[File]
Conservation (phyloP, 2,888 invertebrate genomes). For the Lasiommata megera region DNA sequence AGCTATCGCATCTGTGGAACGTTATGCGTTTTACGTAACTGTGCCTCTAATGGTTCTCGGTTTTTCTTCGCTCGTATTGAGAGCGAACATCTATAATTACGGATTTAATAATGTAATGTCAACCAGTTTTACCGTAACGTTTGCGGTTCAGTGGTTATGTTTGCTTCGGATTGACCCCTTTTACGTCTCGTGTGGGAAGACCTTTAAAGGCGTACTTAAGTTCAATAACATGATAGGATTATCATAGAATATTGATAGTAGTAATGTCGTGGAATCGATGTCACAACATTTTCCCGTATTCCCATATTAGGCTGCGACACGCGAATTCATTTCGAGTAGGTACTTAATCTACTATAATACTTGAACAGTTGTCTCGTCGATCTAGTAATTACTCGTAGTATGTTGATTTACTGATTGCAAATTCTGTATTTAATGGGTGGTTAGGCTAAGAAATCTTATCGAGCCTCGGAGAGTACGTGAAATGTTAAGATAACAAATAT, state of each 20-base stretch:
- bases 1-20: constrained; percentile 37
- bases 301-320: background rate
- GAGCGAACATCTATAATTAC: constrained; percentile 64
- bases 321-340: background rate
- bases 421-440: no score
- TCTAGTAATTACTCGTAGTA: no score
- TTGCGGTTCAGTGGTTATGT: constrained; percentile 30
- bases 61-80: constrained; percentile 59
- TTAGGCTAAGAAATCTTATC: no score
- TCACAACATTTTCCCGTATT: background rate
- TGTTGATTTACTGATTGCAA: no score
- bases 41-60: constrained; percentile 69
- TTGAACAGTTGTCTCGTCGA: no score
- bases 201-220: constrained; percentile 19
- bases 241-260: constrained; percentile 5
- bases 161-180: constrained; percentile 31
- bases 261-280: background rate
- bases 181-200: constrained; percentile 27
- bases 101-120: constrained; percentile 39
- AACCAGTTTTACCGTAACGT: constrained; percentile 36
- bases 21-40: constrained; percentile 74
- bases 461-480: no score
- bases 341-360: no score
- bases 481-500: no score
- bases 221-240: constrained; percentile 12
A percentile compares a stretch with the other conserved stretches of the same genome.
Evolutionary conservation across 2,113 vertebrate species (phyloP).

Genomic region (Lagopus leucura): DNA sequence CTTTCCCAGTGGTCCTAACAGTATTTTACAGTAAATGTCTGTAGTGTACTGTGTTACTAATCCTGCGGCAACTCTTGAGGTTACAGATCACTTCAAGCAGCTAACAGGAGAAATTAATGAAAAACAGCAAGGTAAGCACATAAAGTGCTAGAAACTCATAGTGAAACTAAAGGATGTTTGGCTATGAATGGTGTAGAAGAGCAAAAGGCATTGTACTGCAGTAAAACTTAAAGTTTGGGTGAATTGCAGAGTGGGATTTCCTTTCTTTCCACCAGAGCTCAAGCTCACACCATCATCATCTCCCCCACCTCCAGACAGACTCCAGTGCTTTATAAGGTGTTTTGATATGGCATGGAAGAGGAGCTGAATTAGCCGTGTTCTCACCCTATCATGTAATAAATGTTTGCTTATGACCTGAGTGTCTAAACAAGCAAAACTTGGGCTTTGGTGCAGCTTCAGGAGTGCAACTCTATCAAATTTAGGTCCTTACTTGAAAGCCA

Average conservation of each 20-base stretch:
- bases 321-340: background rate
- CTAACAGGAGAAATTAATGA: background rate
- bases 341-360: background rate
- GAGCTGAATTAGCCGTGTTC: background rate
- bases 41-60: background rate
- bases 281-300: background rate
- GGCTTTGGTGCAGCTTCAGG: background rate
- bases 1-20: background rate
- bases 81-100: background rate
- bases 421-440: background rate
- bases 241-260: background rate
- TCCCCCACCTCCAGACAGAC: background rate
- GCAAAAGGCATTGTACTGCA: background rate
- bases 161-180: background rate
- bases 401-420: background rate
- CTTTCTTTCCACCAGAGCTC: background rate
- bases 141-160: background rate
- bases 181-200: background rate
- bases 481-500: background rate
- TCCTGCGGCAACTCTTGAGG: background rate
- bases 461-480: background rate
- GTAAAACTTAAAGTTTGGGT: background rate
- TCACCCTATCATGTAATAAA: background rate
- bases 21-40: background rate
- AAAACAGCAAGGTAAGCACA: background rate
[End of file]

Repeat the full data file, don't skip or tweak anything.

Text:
Conservation (phyloP, 2,888 invertebrate genomes). For the Lasiommata megera region DNA sequence AGCTATCGCATCTGTGGAACGTTATGCGTTTTACGTAACTGTGCCTCTAATGGTTCTCGGTTTTTCTTCGCTCGTATTGAGAGCGAACATCTATAATTACGGATTTAATAATGTAATGTCAACCAGTTTTACCGTAACGTTTGCGGTTCAGTGGTTATGTTTGCTTCGGATTGACCCCTTTTACGTCTCGTGTGGGAAGACCTTTAAAGGCGTACTTAAGTTCAATAACATGATAGGATTATCATAGAATATTGATAGTAGTAATGTCGTGGAATCGATGTCACAACATTTTCCCGTATTCCCATATTAGGCTGCGACACGCGAATTCATTTCGAGTAGGTACTTAATCTACTATAATACTTGAACAGTTGTCTCGTCGATCTAGTAATTACTCGTAGTATGTTGATTTACTGATTGCAAATTCTGTATTTAATGGGTGGTTAGGCTAAGAAATCTTATCGAGCCTCGGAGAGTACGTGAAATGTTAAGATAACAAATAT, state of each 20-base stretch:
- bases 1-20: constrained; percentile 37
- bases 301-320: background rate
- GAGCGAACATCTATAATTAC: constrained; percentile 64
- bases 321-340: background rate
- bases 421-440: no score
- TCTAGTAATTACTCGTAGTA: no score
- TTGCGGTTCAGTGGTTATGT: constrained; percentile 30
- bases 61-80: constrained; percentile 59
- TTAGGCTAAGAAATCTTATC: no score
- TCACAACATTTTCCCGTATT: background rate
- TGTTGATTTACTGATTGCAA: no score
- bases 41-60: constrained; percentile 69
- TTGAACAGTTGTCTCGTCGA: no score
- bases 201-220: constrained; percentile 19
- bases 241-260: constrained; percentile 5
- bases 161-180: constrained; percentile 31
- bases 261-280: background rate
- bases 181-200: constrained; percentile 27
- bases 101-120: constrained; percentile 39
- AACCAGTTTTACCGTAACGT: constrained; percentile 36
- bases 21-40: constrained; percentile 74
- bases 461-480: no score
- bases 341-360: no score
- bases 481-500: no score
- bases 221-240: constrained; percentile 12
A percentile compares a stretch with the other conserved stretches of the same genome.
Evolutionary conservation across 2,113 vertebrate species (phyloP).

Genomic region (Lagopus leucura): DNA sequence CTTTCCCAGTGGTCCTAACAGTATTTTACAGTAAATGTCTGTAGTGTACTGTGTTACTAATCCTGCGGCAACTCTTGAGGTTACAGATCACTTCAAGCAGCTAACAGGAGAAATTAATGAAAAACAGCAAGGTAAGCACATAAAGTGCTAGAAACTCATAGTGAAACTAAAGGATGTTTGGCTATGAATGGTGTAGAAGAGCAAAAGGCATTGTACTGCAGTAAAACTTAAAGTTTGGGTGAATTGCAGAGTGGGATTTCCTTTCTTTCCACCAGAGCTCAAGCTCACACCATCATCATCTCCCCCACCTCCAGACAGACTCCAGTGCTTTATAAGGTGTTTTGATATGGCATGGAAGAGGAGCTGAATTAGCCGTGTTCTCACCCTATCATGTAATAAATGTTTGCTTATGACCTGAGTGTCTAAACAAGCAAAACTTGGGCTTTGGTGCAGCTTCAGGAGTGCAACTCTATCAAATTTAGGTCCTTACTTGAAAGCCA

Average conservation of each 20-base stretch:
- bases 321-340: background rate
- CTAACAGGAGAAATTAATGA: background rate
- bases 341-360: background rate
- GAGCTGAATTAGCCGTGTTC: background rate
- bases 41-60: background rate
- bases 281-300: background rate
- GGCTTTGGTGCAGCTTCAGG: background rate
- bases 1-20: background rate
- bases 81-100: background rate
- bases 421-440: background rate
- bases 241-260: background rate
- TCCCCCACCTCCAGACAGAC: background rate
- GCAAAAGGCATTGTACTGCA: background rate
- bases 161-180: background rate
- bases 401-420: background rate
- CTTTCTTTCCACCAGAGCTC: background rate
- bases 141-160: background rate
- bases 181-200: background rate
- bases 481-500: background rate
- TCCTGCGGCAACTCTTGAGG: background rate
- bases 461-480: background rate
- GTAAAACTTAAAGTTTGGGT: background rate
- TCACCCTATCATGTAATAAA: background rate
- bases 21-40: background rate
- AAAACAGCAAGGTAAGCACA: background rate